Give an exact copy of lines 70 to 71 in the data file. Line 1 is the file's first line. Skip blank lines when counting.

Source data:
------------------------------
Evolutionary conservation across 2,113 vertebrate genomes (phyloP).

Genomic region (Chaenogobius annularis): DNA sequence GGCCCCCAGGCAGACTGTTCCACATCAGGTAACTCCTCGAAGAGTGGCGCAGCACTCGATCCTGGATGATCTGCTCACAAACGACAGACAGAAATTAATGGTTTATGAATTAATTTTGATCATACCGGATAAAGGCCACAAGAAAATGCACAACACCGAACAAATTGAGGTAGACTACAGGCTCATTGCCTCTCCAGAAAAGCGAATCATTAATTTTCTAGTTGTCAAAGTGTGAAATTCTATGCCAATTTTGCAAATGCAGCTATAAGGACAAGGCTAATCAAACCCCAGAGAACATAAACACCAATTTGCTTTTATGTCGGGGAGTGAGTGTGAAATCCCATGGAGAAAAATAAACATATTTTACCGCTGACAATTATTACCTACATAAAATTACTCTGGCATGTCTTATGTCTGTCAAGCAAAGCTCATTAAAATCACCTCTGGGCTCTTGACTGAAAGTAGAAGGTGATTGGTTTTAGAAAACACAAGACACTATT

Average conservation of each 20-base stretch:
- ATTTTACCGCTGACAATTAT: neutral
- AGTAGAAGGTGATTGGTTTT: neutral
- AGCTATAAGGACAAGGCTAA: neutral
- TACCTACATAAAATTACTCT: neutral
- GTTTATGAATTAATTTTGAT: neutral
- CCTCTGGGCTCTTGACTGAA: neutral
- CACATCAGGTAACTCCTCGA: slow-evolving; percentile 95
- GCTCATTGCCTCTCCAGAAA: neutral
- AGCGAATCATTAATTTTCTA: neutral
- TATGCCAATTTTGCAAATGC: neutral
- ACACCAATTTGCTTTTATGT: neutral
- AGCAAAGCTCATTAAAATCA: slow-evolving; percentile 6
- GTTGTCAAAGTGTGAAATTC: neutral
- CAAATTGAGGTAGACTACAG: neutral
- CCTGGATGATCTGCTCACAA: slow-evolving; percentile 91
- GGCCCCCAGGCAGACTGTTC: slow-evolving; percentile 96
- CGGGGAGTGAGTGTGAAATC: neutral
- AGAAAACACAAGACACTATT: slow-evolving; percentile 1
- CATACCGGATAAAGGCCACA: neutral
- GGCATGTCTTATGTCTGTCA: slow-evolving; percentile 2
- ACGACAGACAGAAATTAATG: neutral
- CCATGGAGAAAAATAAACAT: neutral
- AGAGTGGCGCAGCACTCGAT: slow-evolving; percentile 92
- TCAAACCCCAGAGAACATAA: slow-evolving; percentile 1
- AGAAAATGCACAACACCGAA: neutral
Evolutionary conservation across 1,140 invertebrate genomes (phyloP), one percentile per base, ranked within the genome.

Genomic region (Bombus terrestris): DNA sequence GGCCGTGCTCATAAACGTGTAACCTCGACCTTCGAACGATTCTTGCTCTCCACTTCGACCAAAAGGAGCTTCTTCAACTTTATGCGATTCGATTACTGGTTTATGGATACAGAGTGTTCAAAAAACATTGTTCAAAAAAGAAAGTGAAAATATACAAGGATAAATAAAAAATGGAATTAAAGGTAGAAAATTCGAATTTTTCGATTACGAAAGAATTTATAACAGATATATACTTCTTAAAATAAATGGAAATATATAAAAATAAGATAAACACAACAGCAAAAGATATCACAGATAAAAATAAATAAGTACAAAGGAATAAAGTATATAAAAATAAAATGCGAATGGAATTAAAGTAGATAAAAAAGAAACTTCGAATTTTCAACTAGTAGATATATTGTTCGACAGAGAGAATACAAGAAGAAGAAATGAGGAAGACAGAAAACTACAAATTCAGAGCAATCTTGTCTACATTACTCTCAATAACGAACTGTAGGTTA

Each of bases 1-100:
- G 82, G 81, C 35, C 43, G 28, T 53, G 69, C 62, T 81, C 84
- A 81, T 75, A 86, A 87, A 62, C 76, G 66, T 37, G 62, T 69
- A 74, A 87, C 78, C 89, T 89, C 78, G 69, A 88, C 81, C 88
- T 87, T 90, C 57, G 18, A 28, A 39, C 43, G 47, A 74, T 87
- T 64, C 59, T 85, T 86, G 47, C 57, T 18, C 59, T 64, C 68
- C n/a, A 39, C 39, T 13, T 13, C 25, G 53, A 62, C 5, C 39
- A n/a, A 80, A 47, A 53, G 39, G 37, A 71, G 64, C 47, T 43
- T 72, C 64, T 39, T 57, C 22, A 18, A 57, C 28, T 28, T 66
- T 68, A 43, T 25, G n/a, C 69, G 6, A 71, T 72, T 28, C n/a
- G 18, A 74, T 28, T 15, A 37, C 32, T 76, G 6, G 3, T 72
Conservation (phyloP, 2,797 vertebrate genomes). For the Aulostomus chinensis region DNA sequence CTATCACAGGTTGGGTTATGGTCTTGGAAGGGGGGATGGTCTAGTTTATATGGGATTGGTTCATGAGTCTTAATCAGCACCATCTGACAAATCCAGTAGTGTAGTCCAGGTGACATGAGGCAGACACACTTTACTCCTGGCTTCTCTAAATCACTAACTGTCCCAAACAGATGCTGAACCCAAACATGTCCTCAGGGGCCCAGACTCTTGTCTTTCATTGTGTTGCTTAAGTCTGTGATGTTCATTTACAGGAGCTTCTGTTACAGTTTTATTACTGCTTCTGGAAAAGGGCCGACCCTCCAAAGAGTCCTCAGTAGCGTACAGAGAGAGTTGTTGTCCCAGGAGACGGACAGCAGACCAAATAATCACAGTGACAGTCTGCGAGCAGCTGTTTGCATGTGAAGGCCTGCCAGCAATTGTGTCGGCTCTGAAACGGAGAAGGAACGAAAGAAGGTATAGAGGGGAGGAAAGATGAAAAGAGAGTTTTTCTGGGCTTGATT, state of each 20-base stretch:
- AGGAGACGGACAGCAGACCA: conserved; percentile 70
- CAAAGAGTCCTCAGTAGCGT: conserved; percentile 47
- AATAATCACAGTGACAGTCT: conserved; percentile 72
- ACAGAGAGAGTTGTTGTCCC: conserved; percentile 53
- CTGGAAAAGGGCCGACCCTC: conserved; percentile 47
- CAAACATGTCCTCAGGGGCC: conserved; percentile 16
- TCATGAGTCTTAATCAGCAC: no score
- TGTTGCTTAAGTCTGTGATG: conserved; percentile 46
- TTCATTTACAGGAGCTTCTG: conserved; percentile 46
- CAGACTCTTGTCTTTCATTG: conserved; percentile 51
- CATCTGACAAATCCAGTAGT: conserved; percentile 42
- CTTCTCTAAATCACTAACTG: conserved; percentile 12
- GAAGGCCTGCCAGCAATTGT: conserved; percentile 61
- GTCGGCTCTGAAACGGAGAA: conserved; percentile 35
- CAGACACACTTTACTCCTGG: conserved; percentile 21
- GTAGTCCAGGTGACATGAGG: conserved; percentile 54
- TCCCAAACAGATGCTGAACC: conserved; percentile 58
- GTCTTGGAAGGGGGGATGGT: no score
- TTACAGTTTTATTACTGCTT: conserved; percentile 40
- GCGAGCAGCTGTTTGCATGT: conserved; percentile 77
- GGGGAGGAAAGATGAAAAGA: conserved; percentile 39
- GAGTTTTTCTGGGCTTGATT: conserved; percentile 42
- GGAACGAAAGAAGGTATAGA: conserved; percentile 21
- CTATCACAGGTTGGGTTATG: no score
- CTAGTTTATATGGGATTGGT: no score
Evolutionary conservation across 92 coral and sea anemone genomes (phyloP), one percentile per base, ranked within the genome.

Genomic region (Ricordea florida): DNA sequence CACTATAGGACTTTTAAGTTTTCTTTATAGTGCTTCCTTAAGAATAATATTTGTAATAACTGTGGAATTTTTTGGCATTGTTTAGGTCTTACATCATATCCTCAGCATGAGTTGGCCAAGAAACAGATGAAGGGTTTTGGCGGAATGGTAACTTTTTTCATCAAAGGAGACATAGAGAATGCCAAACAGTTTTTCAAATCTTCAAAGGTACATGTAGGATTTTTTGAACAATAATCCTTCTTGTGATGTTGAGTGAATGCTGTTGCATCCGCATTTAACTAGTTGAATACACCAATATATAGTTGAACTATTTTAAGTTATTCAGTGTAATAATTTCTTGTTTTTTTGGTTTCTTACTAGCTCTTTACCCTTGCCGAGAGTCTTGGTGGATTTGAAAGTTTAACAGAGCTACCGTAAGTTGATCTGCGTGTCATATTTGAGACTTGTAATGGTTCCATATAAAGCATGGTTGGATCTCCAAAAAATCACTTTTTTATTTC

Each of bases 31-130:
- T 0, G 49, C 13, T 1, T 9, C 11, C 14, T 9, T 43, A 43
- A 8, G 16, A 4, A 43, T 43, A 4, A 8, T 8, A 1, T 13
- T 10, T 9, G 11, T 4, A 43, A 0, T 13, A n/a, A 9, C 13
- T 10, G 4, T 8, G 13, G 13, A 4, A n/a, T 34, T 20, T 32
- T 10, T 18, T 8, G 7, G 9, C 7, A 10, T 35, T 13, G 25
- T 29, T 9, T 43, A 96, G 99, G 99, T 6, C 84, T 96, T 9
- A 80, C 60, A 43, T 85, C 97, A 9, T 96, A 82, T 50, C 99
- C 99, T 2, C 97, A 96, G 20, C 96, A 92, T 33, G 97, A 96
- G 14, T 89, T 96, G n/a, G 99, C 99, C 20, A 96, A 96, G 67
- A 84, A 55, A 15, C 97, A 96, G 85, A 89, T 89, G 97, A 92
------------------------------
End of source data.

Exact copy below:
Each of bases 31-130:
- T 0, G 49, C 13, T 1, T 9, C 11, C 14, T 9, T 43, A 43